Cervical cancer risk factors to be aware of

Medically reviewed by Neka Miller, PhD on March 15, 2021. To give you technically accurate, evidence-based information, content published on the Everlywell blog is reviewed by credentialed professionals with expertise in medical and bioscience fields.


Cervical cancer, which occurs when an abnormal growth of cells is found on the cervix, often develops over several years. Because there are few symptoms, many women who have it can go months and even years without knowing. That’s why it’s important to know the cervical cancer risk factors and take preventative steps to catch abnormalities in your body early.

Read on to learn more about what causes cervical cancer and the risk factors you should be aware of.


The HPV Test from Everlywell allows you to collect your own sample from the comfort of your home and send it to a lab for HPV testing. You receive your digital results in days and in the case that your results are abnormal, you are able to connect with a physician at no additional cost to discuss your case.


What are the main causes of cervical cancer?

Cervical cancer is a type of cancer that occurs in the cells of the cervix—the lower part of the uterus that connects to the vagina. The main types of cervical cancer are:

  • Squamous cell carcinoma. This is the most common type of cervical cancer. It begins in the thin, flat cells (squamous cells) lining the outer part of the cervix, which projects into the vagina.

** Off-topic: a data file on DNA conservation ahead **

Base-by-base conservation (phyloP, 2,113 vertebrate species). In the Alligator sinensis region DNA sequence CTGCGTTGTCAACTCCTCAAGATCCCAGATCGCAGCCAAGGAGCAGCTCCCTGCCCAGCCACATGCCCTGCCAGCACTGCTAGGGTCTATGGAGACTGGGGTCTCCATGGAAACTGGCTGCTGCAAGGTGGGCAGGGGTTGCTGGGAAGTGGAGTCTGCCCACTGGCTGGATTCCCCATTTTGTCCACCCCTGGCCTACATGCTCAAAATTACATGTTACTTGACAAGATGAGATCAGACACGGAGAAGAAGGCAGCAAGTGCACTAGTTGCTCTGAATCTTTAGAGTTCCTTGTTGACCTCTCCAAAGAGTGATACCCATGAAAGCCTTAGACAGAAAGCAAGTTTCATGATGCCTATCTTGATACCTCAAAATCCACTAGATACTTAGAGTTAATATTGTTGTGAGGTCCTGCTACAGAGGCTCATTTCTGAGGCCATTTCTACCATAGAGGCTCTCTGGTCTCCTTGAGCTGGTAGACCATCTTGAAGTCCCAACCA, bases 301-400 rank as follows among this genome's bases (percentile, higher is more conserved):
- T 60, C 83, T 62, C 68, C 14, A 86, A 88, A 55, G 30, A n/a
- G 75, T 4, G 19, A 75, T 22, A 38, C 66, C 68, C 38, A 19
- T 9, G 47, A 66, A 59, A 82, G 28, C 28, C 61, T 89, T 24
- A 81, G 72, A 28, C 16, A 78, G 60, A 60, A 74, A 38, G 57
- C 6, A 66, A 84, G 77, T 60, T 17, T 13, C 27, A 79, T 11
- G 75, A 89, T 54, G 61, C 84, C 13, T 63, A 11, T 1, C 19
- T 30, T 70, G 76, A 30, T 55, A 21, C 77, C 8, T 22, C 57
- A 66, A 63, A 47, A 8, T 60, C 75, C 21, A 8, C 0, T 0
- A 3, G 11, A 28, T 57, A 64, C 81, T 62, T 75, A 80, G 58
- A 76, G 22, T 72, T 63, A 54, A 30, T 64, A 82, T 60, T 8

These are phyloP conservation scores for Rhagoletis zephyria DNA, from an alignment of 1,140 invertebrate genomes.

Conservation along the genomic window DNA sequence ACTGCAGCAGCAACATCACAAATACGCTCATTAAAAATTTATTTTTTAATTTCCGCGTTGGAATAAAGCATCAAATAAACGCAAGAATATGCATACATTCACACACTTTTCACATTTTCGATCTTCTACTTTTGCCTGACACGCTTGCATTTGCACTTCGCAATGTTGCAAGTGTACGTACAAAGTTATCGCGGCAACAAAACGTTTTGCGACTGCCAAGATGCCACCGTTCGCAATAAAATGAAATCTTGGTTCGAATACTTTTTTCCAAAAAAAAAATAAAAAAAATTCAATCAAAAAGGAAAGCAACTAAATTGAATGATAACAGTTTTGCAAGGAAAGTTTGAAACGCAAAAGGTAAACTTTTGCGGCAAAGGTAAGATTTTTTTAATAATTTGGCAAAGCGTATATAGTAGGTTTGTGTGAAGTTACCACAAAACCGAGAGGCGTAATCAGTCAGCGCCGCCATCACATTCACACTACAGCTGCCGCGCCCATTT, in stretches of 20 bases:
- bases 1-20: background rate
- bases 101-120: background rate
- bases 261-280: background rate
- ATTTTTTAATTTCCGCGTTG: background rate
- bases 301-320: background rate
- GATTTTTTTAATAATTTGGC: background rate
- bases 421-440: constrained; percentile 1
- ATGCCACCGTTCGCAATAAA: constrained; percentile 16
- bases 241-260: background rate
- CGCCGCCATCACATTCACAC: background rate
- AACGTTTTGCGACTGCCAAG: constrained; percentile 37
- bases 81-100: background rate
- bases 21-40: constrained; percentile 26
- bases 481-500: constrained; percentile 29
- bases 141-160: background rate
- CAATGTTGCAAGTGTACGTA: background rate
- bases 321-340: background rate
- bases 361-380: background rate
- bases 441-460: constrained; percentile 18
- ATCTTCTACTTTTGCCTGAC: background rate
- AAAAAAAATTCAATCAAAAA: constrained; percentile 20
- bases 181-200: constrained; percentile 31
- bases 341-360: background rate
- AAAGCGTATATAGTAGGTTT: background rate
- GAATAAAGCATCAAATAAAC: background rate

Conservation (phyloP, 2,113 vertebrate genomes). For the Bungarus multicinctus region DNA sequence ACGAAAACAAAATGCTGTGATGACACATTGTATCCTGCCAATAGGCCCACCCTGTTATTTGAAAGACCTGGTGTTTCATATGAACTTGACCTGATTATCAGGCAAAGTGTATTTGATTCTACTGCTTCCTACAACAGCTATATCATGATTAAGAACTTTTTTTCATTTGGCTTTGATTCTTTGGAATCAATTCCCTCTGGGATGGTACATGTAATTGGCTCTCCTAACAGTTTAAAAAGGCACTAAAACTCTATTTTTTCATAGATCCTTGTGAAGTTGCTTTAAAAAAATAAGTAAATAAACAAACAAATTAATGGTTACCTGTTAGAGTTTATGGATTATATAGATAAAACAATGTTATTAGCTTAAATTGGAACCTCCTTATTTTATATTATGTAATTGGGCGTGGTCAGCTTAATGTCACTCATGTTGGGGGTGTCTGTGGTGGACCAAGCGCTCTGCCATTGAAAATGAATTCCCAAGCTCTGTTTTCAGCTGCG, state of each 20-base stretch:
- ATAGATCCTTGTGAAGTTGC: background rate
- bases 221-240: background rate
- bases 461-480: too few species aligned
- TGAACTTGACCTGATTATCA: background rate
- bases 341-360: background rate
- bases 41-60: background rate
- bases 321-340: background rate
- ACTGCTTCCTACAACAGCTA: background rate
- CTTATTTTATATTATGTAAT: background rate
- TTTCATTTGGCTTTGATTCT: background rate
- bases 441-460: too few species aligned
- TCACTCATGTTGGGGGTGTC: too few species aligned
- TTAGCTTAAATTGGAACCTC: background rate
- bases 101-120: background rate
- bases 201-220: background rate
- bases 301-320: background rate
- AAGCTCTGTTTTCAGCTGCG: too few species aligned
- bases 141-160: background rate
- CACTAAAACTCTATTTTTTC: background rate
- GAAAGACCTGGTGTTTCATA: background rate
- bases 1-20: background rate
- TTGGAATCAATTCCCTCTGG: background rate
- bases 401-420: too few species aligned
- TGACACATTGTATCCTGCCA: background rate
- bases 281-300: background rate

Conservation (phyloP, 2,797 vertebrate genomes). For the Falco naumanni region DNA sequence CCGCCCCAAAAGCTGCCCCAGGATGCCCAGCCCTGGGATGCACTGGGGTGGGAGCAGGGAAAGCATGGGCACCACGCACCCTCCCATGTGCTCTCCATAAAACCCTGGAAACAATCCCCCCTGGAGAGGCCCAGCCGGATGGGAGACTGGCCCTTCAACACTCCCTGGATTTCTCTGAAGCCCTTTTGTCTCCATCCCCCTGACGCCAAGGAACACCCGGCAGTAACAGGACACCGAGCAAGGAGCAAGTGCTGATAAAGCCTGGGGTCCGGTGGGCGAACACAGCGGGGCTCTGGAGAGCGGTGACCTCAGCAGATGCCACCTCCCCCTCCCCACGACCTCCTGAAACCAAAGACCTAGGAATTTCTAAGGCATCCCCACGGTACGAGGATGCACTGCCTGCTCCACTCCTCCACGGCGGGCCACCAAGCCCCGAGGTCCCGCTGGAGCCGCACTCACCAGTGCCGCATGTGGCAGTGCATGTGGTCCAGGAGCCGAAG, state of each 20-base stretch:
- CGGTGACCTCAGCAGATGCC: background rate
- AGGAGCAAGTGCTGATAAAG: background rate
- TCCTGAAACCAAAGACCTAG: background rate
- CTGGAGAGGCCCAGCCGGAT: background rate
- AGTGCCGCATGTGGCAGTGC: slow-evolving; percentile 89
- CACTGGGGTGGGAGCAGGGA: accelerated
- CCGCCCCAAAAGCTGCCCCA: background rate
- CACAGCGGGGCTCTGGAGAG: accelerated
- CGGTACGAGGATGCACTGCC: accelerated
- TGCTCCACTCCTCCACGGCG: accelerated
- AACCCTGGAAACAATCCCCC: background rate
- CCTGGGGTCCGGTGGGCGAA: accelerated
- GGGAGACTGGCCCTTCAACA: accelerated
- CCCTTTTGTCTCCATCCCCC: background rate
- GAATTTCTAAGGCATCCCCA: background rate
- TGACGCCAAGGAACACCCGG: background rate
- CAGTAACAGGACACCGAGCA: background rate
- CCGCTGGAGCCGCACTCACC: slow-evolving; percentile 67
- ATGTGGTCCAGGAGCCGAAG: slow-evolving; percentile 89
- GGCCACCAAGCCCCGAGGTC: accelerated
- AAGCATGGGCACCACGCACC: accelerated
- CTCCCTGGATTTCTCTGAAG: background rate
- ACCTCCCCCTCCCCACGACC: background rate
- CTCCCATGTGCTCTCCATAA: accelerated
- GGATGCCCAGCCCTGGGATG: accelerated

• Adenocarcinoma. This type of cervical cancer begins in the column-shaped glandular cells that line the cervical canal.

According to the CDC, almost all cervical cancers are caused by specific strains of the sexually transmitted infection human papillomavirus (HPV). These HPV types—known as high-risk strains or genotypes—can cause changes in a woman’s cervix that can lead to cervical cancer over time. Other types of HPV (low-risk genotypes) can cause relatively harmless genital or skin warts and do not contribute to the development of cancer.

What age group is most at risk for cervical cancer?

According to the CDC, all women are at risk for cervical cancer. That being said, it rarely develops in women younger than 20, and typically occurs in women over age 30. Cervical cancer is most frequently diagnosed in women between the ages of 35 and 44.

If you want to screen for HPV at home and better understand your risk for cervical cancer, you may be interested in our HPV Test. The easy-to-use, at-home collection kit includes everything you need for collecting a vaginal swab and sending it to a lab for HPV testing. You get your digital results in days and in the event that your test results are abnormal, you’ll have the opportunity to connect with our independent physician network at no additional cost to discuss your particular case.

What are the risk factors for developing cervical cancer?